OXFORD — Selectmen have given a man they told to tear down his dilapidated  home another chance to save it. 

At their meeting Thursday evening, selectmen scrapped Town Manager Michael Chammings’ plan to demolish Leon Morse’s residence at 260 King St., wary of possible litigation and hesitant to deprive a resident of their property. 

The move reverses direction on the town’s stance that Morse tear down the property or the town would tear it down for him. It seemingly continues a nearly 10-month saga in which the town has declared the building decrepit.

At the beginning of the meeting, it seemed as though the town was poised to hire a construction company to remove the building, which the town’s fire chief warned is a fire danger and independent engineers declared structurally unsafe. 

However, Selectman Roger Jackson spoke against the proposal, saying he was concerned that the move exposed the town to a lawsuit. In any event, he was loathe to take action against Morse, whom he said should be given a chance to come before the board. 

“Let me talk to him and bring him here for our next meeting,” Jackson said. 


The town cleared several hurdles before issuing the original order, according to Chammings. 

“We’ve done everything we can to get him to comply,” he said.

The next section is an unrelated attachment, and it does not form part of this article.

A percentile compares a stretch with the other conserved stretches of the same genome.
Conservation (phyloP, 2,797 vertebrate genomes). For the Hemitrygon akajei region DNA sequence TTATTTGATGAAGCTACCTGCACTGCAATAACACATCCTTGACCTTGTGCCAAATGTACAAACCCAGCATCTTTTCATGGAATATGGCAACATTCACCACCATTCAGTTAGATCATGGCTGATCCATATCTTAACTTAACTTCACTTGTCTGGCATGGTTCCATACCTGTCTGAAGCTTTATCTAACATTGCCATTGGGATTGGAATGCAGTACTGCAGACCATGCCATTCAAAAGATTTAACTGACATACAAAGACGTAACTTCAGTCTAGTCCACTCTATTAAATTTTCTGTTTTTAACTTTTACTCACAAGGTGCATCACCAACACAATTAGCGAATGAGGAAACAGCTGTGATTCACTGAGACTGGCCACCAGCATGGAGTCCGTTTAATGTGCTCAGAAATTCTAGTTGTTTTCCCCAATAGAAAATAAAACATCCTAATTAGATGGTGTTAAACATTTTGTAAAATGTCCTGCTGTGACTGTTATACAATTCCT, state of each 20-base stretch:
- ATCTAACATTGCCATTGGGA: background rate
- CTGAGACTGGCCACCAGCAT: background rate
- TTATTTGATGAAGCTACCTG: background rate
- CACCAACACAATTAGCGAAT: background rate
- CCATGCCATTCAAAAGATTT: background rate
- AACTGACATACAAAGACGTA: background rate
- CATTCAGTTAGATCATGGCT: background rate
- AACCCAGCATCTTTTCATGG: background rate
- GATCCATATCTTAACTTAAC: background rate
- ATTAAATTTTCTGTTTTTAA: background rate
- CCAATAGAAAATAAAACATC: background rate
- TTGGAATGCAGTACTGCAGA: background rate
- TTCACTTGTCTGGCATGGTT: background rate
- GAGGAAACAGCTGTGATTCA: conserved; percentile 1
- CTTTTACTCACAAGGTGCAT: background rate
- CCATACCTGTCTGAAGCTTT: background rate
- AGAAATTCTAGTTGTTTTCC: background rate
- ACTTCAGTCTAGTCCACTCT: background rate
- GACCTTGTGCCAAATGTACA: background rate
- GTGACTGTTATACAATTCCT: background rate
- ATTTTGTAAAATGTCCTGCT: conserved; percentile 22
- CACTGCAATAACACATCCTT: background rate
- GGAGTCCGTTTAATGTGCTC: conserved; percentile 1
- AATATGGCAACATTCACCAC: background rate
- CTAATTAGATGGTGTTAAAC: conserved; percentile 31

Maine law allows cities and towns to declare structures that are unsanitary, unstable or fire hazards as “dangerous buildings,” a designation which permits the town to tear down the building. 

The process began in November, when Code Enforcement Officer Rodney Smith requested that selectmen move forward to designate it a dangerous building after his attempts to contact Morse were rebuked. 

Fact-finding studies found that the back wall had collapsed, and the roofline was sagging and in possible risk of caving in. Hazardous debris and trash were heaped on the front porch and around the property, some of which has since been cleared. 

In a public hearing on the issue in March, Morse said the building is structurally sound and he fully intended to clean it and make it livable again, but the long winter had made progress difficult.

Later that month, selectmen signed an order declaring the building dangerous, giving Morse 60 days to clean it up or it would be demolished.

That deadline apparently came without significant improvement to the building.

The home has not been occupied since Morse lived in it two years ago.

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